Growing up in certain Washington neighborhoods has long meant a student-athlete could choose where to play his or her respective sports in high school. If a student lived near Langston Golf Course on Benning Road in Northeast, he or she could choose from Eastern, Dunbar and football power H.D. Woodson. Those options were also available to those three miles away in the Fort Lincoln community in Northeast.
But in a move that may alter the high school options for thousands, D.C. Mayor Vincent C. Gray (D) authorized late last month new school boundaries that are set to go into effect for the 2015-16 school year.
D.C. Council member and Democratic mayoral candidate Muriel Bowser rejected Gray’s proposal last week, saying the plan would “exacerbate educational inequality,” and said the boundary overhaul should begin under the newly elected mayor.
Some coaches see it differently. “It will benefit me because [Ward 8] has more school age kids than any other ward,” Ballou football Coach Jason Lane said of the plan. “You keep the kids in the neighborhoods they grew up in.”
But Lane worries that “kids that want to get out and want to venture out and do something different” will have to stay in their neighborhood.
If Gray’s boundaries are put into place, those near Langston Golf Course would be assigned to Eastern, and Fort Lincoln’s neighborhood school would be Dunbar. In Southwest and Southeast, Bolling Air Force Base and Congress Heights residents would attend Ballou. Residents in Barry Farm and near Fort Dupont Park would head to Anacostia. For several decades, those in Barry Farm fed into Ballou.
Northwest neighborhoods such as Woodley Park and Shepherd Park would feed Wilson, and Dupont Circle and Columbia Heights residents would be assigned to Cardozo. Dupont Circle residents currently feed into Wilson — a highly sought school by District families because of its academic reputation — which has a much smaller attendance zone under the proposed shift.
The new boundary lines come a year after the D.C. State Athletic Association ruled student-athletes would have to sit a year when transferring.
The current system, which gives students options for high school, has caused under-enrollment at some schools. Theodore Roosevelt, which was a girls’ basketball power in the late 2000s, was not able to field a team last season, and maintaining numbers on the Rough Riders’ football roster has been an annual struggle in recent years.
“To me, honestly, kids in their neighborhood should go to their neighborhood school,” Theodore Roosevelt boys’ basketball Coach Rob Nickens said. “If you look at Maryland, they do that. I think with kids going to neighborhood schools, we could have more people coming out and supporting.”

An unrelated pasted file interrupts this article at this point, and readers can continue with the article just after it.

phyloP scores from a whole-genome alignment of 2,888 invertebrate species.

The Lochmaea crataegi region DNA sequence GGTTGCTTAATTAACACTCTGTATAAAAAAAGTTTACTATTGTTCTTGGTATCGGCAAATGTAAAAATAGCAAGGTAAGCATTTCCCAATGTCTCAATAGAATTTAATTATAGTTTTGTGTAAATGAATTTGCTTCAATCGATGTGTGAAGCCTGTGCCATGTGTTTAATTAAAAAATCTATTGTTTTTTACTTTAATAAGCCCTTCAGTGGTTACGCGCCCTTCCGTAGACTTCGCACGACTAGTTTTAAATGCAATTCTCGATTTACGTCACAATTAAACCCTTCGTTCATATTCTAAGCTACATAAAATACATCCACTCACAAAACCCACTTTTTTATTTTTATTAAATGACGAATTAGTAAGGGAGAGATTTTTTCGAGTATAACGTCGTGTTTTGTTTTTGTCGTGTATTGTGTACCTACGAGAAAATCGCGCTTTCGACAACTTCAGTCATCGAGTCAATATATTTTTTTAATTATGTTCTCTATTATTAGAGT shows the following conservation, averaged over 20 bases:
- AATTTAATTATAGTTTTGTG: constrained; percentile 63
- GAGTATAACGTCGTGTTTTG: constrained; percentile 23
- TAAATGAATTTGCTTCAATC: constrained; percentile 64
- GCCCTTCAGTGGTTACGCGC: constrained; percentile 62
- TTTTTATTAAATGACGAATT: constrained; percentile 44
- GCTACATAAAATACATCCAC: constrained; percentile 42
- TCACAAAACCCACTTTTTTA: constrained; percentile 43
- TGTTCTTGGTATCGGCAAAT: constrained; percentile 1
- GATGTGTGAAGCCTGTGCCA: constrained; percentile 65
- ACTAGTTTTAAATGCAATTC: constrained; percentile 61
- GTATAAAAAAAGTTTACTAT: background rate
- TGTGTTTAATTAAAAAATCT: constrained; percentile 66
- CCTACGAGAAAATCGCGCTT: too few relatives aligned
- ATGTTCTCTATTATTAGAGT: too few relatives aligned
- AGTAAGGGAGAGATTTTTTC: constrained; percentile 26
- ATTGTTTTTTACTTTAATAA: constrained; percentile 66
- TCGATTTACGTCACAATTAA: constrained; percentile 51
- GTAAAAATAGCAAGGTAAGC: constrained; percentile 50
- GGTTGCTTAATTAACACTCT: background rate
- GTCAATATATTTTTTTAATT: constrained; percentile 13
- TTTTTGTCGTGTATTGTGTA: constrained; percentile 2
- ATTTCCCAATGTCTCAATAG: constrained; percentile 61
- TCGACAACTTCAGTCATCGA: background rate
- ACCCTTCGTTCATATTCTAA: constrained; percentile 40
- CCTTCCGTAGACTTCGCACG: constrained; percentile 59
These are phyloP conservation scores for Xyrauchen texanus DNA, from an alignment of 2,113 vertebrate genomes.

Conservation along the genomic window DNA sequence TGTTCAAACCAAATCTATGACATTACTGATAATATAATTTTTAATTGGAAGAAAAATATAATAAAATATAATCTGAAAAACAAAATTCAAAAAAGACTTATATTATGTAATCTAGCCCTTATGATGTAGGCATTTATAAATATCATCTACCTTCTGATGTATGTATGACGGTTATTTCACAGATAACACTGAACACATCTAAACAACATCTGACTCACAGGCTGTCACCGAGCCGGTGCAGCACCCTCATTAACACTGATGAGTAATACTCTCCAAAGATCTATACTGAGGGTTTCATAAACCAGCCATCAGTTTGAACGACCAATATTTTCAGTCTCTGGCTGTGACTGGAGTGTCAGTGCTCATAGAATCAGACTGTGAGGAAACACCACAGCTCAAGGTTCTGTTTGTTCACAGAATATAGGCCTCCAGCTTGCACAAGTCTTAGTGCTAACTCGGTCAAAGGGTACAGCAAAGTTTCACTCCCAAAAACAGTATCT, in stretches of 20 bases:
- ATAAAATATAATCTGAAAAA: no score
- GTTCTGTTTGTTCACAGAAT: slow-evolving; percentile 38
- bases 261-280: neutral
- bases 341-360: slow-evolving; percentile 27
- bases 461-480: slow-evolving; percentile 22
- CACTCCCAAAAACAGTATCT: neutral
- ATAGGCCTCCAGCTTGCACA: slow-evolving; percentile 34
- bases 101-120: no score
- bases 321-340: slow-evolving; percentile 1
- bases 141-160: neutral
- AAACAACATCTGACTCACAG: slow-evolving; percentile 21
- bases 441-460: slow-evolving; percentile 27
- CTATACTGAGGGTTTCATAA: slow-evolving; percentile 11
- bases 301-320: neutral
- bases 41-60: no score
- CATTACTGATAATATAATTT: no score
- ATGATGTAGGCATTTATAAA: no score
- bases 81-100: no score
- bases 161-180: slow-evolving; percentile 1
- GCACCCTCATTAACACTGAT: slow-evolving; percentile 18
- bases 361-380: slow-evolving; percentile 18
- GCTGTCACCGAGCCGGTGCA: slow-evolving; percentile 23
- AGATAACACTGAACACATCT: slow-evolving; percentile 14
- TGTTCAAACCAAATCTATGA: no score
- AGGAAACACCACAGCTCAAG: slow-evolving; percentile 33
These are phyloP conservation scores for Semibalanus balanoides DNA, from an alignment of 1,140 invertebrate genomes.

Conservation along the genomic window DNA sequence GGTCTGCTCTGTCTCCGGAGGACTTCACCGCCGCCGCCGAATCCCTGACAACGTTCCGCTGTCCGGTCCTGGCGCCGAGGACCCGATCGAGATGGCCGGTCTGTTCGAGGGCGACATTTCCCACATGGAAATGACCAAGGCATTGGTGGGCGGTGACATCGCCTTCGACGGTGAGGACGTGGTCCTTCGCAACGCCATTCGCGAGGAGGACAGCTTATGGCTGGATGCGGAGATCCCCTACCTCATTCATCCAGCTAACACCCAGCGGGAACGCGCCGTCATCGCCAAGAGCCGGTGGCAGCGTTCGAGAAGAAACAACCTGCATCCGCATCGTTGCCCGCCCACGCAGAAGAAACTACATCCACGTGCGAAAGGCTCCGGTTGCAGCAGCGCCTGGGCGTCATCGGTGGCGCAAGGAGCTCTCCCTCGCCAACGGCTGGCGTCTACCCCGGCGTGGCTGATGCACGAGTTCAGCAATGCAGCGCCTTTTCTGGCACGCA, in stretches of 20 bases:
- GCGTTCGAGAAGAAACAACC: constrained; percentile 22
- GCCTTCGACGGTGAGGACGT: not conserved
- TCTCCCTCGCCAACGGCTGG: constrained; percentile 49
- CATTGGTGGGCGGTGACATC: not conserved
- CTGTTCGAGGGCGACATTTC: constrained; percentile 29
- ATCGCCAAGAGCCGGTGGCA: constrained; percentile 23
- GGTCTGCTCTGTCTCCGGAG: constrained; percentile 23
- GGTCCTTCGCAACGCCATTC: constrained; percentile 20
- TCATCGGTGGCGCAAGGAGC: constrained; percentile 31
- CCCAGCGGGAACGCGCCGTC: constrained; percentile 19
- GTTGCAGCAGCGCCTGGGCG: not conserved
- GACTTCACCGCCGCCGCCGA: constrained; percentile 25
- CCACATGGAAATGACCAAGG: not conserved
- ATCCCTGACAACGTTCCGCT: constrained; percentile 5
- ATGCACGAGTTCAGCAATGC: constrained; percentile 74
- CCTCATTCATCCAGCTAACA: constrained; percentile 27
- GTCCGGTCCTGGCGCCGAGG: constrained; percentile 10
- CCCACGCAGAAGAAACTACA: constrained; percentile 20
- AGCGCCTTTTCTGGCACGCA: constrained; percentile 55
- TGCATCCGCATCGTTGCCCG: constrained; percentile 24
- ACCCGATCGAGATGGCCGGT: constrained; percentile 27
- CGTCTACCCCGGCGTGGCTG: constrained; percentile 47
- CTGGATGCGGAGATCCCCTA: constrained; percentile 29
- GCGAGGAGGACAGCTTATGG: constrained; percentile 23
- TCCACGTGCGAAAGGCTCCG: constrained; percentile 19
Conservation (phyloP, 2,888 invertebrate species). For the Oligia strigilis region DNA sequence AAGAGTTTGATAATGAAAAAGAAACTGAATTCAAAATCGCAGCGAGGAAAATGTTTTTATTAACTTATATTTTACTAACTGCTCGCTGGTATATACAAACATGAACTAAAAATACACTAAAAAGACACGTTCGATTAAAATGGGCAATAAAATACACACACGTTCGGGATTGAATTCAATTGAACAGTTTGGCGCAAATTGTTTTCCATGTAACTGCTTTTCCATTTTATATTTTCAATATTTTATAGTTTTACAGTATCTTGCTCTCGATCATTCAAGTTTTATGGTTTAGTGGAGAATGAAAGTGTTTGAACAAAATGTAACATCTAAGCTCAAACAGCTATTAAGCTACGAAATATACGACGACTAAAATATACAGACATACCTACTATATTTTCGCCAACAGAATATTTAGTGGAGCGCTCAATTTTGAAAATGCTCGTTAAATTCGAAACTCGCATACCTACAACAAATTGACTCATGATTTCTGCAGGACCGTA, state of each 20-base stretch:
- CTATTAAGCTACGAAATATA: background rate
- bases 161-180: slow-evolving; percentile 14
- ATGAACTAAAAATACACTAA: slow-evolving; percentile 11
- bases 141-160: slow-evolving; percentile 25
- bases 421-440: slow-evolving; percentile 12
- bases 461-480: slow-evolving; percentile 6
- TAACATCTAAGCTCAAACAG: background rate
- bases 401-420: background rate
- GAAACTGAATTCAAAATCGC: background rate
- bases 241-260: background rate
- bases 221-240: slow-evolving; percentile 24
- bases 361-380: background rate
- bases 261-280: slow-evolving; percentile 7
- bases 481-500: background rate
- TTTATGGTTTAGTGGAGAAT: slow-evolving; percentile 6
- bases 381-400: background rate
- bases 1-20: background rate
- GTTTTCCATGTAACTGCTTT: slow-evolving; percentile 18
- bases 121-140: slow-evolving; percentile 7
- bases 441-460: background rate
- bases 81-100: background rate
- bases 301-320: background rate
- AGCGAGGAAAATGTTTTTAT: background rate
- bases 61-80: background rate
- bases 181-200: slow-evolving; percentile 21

A boundary shift could also result in more people coming out and playing as enrollments level out, creating more balanced rosters and perhaps more parity.
Nickens said his rosters have been about half neighborhood students and half out-of-boundary students in his eight years at the school. Johnnie Shuler, a 2014 All-Met, was a Northeast resident while linebacker Darin Drakeford, a 2009 graduate who spent time during the NFL preseason with the Atlanta Falcons, was from the school’s surrounding Petworth neighborhood.
According to Deputy Mayor for Education Abigail Smith, the current feeder system and patterns “are so misaligned that you can have entire neighborhoods that are in-boundary for one school but feed to several high schools.”
The move would not put an end to out-of-boundary students being allowed at schools. Mayor Gray’s new recommendation calls for a minimum of 20 percent of out-of-boundary students to be admitted to high schools. There would be a minimum of 10 percent for elementary schools and 15 percent for middle schools. Currently, 25 percent of District students are out-of-boundary students.
At Coolidge, Lane was a beneficiary of the current system when current Denver Broncos defensive tackle Marvin Austin played for the Colts as a junior. He lived near Mississippi Avenue in Southeast, and for his senior year he returned to his neighborhood school, Ballou. With Austin on the roster, the Knights won the Turkey Bowl. Austin’s seamless transfer would not have occurred today due to the DCSAA transfer rule.
“While almost all of our schools are currently serving well above the out-of-boundary minimums outlined in the recommendations, establishing a minimum is important to ensure that out-of-boundary families will never be completely shut out of any DCPS school,” Smith said.
Current high school students will not be affected by the policy that could go into effect next year. And if students are in the third grade or higher, they could continue to attend the schools they already planned to attend.
But students below the third grade would be rezoned. The proposed move may compel more parents to opt for private schools or the ever-growing public charter schools around the area to avoid poorly performing neighborhood schools.
“Parents will continue to make educational decisions based on what they feel is best for their child’s academic success,” Executive Director of the D.C. State Athletic Association Clark Ray said in an e-mail.